Thursday 5 July 2012, 13:31
The Hollow Crown is a series of four adaptations of Shakespeare's History Plays on BBC Two starting with Richard II. Annie Symons is the costume designer on the three continuing films: Henry IV Part 1, Henry IV Part 2 and Henry V. Annie talked to me about the creative and practical process of clothing the cast.
How do you research the costumes for these three films?
I started seven or eight weeks before filming. Normally it's shorter but this needed a lot of prep.
Paintings are critical for research. It's not just a literal view of what people wore. I look for other information - feel, colour, sense, something that will unlock the ideas.
Henry V (Tom Hiddleston) declares no surrender ahead of The Battle of Agincourt
In this case there are relatively few paintings from the early 15th Century so I looked at artefacts, I went to buildings, I tried to understand what it was like to live in those days.
We looked at war films and thought about what it was like to be a soldier. We wanted to appeal to a war film audience, to contemporise it and strip out all the pageantry and pare things down.
I looked at football hooligans, the way they move and wear colours. We thought about war as sport which it definitively was in the age of chivalry.
We decided they were football teams and Alan MacDonald and I chose dark congealed bloods for England and beautiful blues, whites and golds for France. It's very subtle and I think the way it is graded looks incredibly beautiful. It is perceptible but it's not in your face.
How much creative freedom do you get?
Richard Eyre and Thea Sharrock are theatre directors so they are used to working in a way which is different to TV. Conceptually you build things together. It's a much slower development and I love that. I'm interested in colours and concepts and literally the big picture and how it all fits together. So I was in heaven really.
There is a lot of fighting in armour, how do you accommodate this?
Flexibility is critical as it's basically an action film. Tom Hiddleston is an action hero and the fights are extreme physical endurance, we honed those costumes like building a second skin.
We made his armour out of rubber and he was sewn into things at times. It was precisely fitted so he could move and look sexy because he's got an amazing physique. It's like working with a finely tuned instrument and you work very hard to get it right.
The French had to look particularly shiny and scary and mannered but for the English we stripped the armour away for some characters and just put little bits on so you got a sense of metal.
Do the actors have input?
Yes, that's part of the process. It was a big journey for Tom, from playing Prince Hal to Henry V. Doing Agincourt felt like we were going to climb Everest. We had lots of fittings and chucked things around.
Some actors are quite happy to put on what you give them, but it can inform their performance and certainly what they say informs you as the designer.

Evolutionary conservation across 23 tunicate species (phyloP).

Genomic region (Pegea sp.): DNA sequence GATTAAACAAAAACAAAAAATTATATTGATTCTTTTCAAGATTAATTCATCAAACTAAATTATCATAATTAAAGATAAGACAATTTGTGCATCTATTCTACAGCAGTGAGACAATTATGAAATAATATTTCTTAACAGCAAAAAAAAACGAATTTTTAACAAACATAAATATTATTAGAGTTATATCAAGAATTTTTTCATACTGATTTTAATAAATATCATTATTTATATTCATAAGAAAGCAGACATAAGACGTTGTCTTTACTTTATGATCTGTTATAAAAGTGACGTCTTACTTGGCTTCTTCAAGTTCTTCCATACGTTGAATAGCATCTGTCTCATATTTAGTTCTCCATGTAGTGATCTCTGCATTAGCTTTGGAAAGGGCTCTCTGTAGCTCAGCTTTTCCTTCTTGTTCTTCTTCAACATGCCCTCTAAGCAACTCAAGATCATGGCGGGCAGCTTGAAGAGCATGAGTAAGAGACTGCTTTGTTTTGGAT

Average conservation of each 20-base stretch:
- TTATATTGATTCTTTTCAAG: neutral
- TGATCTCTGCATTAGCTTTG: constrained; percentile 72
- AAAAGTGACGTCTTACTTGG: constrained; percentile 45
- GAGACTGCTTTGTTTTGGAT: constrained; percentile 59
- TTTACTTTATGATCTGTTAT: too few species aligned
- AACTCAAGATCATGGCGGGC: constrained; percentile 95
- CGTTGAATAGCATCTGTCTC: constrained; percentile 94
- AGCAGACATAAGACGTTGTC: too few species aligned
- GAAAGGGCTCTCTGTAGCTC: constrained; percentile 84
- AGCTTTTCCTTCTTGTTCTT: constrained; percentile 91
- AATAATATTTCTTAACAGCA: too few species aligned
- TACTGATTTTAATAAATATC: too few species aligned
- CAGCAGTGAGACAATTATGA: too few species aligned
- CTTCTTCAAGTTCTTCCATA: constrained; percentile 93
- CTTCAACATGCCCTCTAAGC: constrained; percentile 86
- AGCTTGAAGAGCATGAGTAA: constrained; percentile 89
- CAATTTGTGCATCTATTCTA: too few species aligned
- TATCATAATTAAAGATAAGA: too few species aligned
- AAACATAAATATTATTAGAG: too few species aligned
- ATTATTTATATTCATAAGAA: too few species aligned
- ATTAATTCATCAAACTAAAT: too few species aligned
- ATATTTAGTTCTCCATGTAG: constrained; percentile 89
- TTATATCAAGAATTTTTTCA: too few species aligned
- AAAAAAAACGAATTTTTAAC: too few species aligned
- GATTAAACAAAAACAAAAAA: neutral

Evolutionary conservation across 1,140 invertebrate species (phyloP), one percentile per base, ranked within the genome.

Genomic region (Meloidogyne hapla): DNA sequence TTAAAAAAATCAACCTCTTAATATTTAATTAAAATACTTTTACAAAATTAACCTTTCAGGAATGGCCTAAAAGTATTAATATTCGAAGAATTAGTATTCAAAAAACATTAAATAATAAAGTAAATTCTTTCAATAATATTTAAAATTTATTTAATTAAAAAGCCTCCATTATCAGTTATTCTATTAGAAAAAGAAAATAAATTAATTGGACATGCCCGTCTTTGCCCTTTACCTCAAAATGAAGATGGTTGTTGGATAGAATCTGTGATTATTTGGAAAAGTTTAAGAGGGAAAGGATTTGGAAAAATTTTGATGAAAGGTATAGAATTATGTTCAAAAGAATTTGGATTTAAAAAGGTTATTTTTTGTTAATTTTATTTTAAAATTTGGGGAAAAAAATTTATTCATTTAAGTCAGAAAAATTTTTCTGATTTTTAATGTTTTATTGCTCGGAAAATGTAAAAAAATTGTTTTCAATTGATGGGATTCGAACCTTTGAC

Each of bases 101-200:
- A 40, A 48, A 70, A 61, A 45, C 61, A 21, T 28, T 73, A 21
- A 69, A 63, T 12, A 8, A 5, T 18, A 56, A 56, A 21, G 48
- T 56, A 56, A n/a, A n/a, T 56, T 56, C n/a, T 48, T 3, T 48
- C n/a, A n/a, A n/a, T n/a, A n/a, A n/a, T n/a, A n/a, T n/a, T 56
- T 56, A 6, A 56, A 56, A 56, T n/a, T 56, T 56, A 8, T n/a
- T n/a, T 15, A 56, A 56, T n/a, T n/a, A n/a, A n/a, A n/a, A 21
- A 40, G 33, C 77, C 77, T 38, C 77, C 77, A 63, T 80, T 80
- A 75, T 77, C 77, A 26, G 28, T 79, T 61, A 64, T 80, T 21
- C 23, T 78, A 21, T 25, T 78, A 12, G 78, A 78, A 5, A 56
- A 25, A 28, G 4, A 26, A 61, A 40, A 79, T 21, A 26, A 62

Jeremy Irons is extraordinary in costume and that was a very interesting journey. The first thing he said was "I want this to be real."
We chose clothes that looked like they belonged to him, very old things. He had to look frail yet majestic, so he wears this enormous overwhelming fur coat and this sort of bobble hat with no bobble.
He told me they invented bobble hats to keep the helmets up because they were incredibly uncomfortable. Also old men cover their heads because they get cold. All these elements grew out of fittings.
It's a huge cast, how did you clothe them all?
We ran! It was a huge physical and logistical feat.
I chose a look and we stuck to it, particularly in Henry IV. Richard wanted the whole of Westminster to look like men in suits so we put nearly everybody in black and all you see is the face.
Also we very deliberately put everybody in leather trousers. Because they are in the rain we could wipe them clean so they only needed one pair. It gave them a masculinity and a sexuality and a warrior-likeness. Even for the older men - it changes their performance making them virile and vital.
We shot Henry V first. So we re-dyed the armies in-between Henry V and Henry IV from pale blue into dark bluey green.
There is a lot of mud, how did you cope?
The mud is an entity in itself. It's very heavy and it wrecks clothes so in between shooting days we had to hose things down to try and preserve them.
We worked in tents with blow dryers going and as a lot of the costumes are hired we spent a month cleaning and restoring them.
What got you into costume design?
Then I started making clothes for school plays and working in the local theatre. I couldn't quite believe that if you drew something it could then become three-dimensional and real.
I just thought that it was magic, and I still do which is just as well when you're working 18 hour days in the mud! I'm thrilled to bits to be doing it and I think that's what gets me up at four in the morning!
Eliza Kessler is the researcher on the BBC TV blog.
Henry IV Part 1 was originally scheduled for Saturday, 7 July at 9pm on BBC Two and BBC HD. Due to extended Wimbledon coverage it was actually broadcast at the later time of 10pm, and was repeated on BBC Four on Sunday 8 July at 9pm.
For further programme times, please see the episode guide.
Comments made by writers on the BBC TV blog are their own opinions and not necessarily those of the BBC.
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